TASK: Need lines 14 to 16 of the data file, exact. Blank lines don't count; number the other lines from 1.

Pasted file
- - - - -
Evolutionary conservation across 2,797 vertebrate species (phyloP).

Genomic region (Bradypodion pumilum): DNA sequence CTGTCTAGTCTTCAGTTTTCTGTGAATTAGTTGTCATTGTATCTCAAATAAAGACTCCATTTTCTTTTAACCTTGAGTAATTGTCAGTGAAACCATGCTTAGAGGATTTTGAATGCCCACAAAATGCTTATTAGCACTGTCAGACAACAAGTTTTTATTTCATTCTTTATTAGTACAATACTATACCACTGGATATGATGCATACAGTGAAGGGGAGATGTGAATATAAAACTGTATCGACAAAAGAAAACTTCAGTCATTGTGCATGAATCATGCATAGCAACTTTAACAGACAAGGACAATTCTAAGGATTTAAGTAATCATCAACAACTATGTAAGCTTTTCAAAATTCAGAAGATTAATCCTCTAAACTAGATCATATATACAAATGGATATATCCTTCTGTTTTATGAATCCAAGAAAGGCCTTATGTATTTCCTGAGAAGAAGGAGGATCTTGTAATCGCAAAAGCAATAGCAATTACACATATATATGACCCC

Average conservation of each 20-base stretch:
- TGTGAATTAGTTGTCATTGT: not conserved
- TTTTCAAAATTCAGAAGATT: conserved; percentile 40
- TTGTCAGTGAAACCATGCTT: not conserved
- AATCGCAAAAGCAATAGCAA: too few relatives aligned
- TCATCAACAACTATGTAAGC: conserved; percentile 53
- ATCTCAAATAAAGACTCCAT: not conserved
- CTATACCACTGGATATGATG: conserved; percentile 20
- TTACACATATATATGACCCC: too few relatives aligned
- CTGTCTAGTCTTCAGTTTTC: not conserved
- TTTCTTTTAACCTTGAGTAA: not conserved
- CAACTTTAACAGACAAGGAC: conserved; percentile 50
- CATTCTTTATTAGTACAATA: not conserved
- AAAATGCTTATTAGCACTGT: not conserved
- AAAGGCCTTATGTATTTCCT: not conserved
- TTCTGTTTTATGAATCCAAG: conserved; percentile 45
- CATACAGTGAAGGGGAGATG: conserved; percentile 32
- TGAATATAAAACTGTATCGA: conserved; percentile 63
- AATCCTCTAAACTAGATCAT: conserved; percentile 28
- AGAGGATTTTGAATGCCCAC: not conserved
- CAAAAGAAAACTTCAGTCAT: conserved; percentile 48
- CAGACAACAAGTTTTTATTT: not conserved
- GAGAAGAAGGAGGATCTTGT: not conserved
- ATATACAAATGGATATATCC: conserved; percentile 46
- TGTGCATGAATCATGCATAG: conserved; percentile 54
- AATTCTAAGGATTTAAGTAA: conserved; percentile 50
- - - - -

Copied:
- CAACTTTAACAGACAAGGAC: conserved; percentile 50
- CATTCTTTATTAGTACAATA: not conserved
- AAAATGCTTATTAGCACTGT: not conserved